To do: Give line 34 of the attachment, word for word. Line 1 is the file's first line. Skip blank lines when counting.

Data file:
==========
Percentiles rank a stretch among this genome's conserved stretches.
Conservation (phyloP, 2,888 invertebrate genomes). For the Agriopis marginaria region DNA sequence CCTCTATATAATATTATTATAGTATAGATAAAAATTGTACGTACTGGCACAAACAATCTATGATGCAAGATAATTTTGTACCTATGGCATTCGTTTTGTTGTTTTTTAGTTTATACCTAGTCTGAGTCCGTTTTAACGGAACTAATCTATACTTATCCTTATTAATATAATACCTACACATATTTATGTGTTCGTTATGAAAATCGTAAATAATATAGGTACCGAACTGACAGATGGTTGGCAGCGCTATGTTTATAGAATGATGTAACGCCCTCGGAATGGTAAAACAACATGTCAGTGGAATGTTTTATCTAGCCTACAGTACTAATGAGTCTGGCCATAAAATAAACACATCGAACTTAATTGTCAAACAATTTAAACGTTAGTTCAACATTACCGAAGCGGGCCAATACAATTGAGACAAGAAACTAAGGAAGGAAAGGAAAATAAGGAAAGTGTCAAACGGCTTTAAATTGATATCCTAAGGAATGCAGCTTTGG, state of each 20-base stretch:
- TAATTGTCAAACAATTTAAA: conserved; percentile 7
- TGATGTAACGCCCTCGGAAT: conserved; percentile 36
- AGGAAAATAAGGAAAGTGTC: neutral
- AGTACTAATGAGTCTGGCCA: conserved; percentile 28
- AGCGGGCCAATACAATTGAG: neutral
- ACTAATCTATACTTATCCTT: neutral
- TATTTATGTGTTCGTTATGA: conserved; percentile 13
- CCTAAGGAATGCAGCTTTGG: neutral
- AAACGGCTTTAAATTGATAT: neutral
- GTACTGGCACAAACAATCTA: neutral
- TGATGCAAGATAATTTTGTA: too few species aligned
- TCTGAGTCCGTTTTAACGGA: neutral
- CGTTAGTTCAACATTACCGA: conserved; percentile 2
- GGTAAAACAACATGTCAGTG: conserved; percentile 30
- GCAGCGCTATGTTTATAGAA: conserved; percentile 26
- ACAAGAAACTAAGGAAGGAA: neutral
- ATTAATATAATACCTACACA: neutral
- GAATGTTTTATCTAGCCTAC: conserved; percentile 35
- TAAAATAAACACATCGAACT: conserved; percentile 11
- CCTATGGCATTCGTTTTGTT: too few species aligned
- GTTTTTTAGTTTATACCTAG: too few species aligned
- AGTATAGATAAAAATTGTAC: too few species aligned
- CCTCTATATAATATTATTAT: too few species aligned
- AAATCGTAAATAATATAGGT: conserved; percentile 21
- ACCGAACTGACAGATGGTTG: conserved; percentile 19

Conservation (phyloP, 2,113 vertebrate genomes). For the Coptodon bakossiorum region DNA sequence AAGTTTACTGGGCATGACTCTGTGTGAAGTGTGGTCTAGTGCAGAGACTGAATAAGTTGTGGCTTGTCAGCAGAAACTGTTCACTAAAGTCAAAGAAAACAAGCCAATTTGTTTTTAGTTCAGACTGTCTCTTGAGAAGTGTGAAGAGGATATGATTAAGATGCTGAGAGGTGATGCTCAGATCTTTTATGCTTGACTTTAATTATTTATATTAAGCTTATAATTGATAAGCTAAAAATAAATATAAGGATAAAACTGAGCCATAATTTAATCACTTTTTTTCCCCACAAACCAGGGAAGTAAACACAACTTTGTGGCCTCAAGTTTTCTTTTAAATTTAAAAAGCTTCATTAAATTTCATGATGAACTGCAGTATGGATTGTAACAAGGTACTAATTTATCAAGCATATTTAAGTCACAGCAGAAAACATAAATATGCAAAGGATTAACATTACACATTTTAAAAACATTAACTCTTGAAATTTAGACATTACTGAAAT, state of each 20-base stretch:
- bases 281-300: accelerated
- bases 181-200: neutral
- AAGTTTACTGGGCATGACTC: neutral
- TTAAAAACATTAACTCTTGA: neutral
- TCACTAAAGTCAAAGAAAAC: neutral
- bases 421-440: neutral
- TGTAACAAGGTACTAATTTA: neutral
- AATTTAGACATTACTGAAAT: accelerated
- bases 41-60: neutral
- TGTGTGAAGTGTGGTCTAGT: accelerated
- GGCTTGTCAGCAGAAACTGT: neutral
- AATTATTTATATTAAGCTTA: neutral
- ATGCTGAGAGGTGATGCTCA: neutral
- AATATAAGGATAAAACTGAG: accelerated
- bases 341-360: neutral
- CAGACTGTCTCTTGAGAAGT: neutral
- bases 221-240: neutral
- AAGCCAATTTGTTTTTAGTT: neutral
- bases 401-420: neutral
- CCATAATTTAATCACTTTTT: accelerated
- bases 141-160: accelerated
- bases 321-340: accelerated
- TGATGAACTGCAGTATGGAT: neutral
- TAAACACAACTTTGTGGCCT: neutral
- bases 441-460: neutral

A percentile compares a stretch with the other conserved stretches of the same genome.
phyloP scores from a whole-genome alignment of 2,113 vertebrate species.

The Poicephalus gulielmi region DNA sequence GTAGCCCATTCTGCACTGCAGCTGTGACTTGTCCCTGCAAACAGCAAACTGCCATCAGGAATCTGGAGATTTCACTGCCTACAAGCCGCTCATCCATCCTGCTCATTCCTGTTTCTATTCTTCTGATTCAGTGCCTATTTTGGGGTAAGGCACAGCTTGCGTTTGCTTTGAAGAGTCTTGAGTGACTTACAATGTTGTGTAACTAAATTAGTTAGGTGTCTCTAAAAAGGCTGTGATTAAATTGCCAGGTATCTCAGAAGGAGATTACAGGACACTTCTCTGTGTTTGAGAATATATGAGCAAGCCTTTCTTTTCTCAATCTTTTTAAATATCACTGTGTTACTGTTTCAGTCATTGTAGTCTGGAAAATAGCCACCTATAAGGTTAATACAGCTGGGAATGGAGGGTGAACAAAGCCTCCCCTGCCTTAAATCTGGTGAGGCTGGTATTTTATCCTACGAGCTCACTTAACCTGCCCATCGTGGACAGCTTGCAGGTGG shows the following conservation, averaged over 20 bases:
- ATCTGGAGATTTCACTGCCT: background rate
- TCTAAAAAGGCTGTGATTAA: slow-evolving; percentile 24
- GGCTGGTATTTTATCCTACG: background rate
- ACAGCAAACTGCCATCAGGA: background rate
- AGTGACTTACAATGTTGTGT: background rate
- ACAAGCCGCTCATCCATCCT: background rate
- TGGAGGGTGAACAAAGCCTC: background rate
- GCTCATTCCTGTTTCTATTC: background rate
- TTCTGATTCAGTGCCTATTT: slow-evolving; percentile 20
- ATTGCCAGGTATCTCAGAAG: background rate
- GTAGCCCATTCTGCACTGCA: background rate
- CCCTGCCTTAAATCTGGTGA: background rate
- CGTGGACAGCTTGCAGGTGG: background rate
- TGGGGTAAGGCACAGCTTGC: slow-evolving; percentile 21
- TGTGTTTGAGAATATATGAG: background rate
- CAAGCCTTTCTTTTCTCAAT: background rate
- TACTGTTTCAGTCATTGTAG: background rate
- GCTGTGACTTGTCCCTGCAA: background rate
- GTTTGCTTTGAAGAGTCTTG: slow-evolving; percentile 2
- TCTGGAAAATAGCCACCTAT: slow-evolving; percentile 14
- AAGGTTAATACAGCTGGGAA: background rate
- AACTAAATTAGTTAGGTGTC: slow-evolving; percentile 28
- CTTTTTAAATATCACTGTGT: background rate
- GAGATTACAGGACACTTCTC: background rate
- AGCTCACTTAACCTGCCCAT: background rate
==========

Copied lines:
- bases 421-440: neutral